We developed two mutant populations of oilseed rape (Brassica napus L.) using EMS (ethylmethanesulfonate) as a mutagen. The populations were derived from the spring type line YN01-429 and the winter type cultivar Express 617 encompassing 5,361 and 3,488 M 2 plants, respectively. A high-throughput screening protocol was established based on a two-dimensional 8× pooling strategy. Genes of the sinapine biosynthesis pathway were chosen for determining the mutation frequencies and for creating novel genetic variation for rapeseed breeding. The extraction meal of oilseed rape is a rich protein source containing about 40% protein. Its use as an animal feed or human food, however, is limited by antinutritive compounds like sinapine. The targeting-induced local lesions in genomes (TILLING) strategy was applied to identify mutations of major genes of the sinapine biosynthesis pathway. We constructed locus-specific primers for several TILLING amplicons of two sinapine synthesis genes, BnaX. SGT and BnaX. REF1, covering 80-90% of the coding sequences. Screening of both populations revealed 229 and 341 mutations within the BnaX. SGT sequences (135 missense and 13 nonsense mutations) and the BnaX. REF1 sequences (162 missense, 3 nonsense, 8 splice site mutations), respectively. These mutants provide a new resource for breeding low-sinapine oilseed rape. The frequencies of missense and nonsense mutations corresponded to the frequencies of the target codons. Mutation frequencies ranged from 1/12 to 1/22 kb for the Express 617 population and from 1/27 to 1/60 kb for the YN01-429 population. Our TILLING resource is publicly available. Due to the high mutation frequencies in combination with an 8× pooling strategy, mutants can be routinely identified in a cost-efficient manner. However, primers have to be carefully designed to amplify single sequences from the polyploid rapeseed genome. © 2011 Springer-Verlag.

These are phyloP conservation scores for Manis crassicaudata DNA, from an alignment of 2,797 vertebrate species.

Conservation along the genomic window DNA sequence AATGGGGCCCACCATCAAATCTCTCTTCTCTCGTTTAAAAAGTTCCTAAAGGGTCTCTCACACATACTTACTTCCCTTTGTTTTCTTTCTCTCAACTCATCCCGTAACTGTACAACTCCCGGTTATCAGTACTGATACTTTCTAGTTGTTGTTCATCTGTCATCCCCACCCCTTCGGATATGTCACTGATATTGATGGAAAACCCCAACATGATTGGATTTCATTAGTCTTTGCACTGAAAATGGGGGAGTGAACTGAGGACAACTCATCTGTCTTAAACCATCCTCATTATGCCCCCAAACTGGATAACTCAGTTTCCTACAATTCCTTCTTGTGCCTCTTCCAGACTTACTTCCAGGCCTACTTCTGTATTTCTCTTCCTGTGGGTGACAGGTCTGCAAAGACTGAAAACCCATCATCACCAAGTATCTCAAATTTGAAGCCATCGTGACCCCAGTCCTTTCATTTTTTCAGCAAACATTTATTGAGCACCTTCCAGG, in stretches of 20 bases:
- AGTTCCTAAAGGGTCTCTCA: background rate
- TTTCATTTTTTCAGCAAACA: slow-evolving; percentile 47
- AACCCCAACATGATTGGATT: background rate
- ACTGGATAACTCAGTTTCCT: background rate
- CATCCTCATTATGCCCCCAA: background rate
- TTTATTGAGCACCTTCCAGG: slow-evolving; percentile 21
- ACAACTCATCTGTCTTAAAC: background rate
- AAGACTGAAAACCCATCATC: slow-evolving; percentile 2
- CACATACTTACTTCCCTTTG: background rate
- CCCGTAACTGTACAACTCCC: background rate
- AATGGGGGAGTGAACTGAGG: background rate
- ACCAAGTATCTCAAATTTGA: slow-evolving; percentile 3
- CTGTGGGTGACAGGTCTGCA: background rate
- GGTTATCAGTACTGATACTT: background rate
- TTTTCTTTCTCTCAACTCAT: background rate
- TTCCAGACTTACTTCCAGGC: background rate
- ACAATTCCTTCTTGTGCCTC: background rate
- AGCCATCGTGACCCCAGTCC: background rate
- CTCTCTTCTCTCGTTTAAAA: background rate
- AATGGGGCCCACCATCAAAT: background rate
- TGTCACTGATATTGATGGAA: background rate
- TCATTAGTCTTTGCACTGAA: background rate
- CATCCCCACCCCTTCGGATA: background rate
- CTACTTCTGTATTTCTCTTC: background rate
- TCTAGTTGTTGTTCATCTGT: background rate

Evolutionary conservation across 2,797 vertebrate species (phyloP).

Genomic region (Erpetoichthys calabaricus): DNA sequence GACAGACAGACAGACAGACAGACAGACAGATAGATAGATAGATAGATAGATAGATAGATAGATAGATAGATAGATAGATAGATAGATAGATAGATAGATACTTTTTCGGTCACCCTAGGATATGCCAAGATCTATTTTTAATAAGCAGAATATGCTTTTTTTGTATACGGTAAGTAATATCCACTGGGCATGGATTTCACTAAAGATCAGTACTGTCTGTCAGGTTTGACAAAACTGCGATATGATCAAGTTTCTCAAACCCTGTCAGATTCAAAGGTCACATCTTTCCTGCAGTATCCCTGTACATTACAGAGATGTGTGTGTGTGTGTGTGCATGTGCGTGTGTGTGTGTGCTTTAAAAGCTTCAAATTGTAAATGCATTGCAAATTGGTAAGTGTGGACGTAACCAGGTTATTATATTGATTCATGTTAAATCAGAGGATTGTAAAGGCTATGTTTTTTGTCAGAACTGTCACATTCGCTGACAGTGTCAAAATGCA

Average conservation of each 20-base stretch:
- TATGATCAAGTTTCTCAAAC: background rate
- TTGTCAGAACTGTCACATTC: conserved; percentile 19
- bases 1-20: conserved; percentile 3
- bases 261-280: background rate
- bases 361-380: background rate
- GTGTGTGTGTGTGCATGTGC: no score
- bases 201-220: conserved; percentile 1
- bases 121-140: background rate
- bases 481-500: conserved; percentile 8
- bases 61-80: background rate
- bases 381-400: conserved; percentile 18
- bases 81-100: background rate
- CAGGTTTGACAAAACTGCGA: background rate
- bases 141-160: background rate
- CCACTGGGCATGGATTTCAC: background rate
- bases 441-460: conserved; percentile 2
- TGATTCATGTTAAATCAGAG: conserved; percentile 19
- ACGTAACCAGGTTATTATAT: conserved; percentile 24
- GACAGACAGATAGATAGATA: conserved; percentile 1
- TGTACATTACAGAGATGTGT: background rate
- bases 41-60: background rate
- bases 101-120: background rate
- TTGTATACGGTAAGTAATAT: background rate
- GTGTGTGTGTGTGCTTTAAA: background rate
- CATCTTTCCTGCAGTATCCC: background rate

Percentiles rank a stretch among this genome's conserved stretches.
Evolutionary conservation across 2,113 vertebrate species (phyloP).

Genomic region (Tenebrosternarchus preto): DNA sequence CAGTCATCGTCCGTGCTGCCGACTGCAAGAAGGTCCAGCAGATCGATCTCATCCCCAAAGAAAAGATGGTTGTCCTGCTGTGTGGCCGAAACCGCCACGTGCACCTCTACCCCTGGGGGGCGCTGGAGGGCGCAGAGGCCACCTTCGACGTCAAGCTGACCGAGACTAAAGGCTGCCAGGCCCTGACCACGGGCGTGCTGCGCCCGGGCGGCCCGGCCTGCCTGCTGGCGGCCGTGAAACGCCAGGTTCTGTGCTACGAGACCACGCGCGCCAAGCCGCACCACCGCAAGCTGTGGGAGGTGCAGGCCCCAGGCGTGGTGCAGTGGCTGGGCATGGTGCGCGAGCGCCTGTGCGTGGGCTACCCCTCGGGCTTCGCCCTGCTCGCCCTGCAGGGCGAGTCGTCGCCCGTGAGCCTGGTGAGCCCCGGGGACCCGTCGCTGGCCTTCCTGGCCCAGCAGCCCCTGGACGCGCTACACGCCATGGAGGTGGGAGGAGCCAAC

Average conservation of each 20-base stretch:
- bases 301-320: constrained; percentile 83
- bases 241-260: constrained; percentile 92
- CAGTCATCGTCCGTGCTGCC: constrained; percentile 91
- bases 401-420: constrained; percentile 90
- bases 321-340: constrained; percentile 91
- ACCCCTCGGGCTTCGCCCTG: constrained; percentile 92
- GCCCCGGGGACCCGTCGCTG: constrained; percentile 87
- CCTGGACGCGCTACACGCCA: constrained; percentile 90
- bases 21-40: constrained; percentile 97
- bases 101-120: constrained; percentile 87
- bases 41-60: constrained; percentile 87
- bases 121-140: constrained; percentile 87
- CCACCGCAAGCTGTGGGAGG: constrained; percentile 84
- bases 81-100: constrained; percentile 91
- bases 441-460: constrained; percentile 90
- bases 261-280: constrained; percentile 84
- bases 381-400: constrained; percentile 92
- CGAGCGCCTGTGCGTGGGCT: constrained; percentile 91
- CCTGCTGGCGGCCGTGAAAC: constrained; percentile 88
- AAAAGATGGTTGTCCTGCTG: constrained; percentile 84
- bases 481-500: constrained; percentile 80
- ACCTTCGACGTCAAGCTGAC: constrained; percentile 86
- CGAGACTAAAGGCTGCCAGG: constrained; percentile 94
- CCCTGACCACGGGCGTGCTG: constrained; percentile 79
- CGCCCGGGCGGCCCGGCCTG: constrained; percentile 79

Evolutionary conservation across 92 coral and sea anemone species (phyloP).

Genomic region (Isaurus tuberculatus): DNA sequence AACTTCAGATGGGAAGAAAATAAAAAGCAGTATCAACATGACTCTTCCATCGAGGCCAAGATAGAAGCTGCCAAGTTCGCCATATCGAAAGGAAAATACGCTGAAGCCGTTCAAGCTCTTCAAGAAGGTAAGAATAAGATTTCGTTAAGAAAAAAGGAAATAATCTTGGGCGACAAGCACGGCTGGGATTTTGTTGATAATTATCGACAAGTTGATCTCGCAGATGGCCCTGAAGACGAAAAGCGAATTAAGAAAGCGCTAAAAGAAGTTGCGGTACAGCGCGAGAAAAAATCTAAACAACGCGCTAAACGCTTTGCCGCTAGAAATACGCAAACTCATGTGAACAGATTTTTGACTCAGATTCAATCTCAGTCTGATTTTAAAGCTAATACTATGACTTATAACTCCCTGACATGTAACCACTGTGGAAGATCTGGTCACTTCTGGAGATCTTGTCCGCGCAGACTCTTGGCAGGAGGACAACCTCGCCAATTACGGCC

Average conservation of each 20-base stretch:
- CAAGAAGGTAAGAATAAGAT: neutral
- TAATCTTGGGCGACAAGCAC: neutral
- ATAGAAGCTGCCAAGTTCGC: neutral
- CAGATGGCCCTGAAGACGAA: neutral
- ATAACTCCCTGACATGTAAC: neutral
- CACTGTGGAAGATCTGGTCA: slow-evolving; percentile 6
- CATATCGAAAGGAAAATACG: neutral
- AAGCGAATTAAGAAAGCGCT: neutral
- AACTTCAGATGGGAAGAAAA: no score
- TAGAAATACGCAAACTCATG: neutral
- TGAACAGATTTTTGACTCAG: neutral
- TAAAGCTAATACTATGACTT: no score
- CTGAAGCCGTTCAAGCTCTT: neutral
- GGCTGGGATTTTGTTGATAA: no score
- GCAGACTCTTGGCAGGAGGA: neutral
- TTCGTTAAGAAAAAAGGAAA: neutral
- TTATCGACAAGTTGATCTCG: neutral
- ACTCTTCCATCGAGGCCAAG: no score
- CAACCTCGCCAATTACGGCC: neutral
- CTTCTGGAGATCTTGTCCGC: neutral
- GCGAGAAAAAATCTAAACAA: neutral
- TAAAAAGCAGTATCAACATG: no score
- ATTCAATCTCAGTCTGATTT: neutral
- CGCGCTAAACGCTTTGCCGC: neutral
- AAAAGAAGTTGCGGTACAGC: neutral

Liu L.,Justus Liebig University | Liu L.,Southwest University | Stein A.,Justus Liebig University | Wittkop B.,Justus Liebig University | And 7 more authors.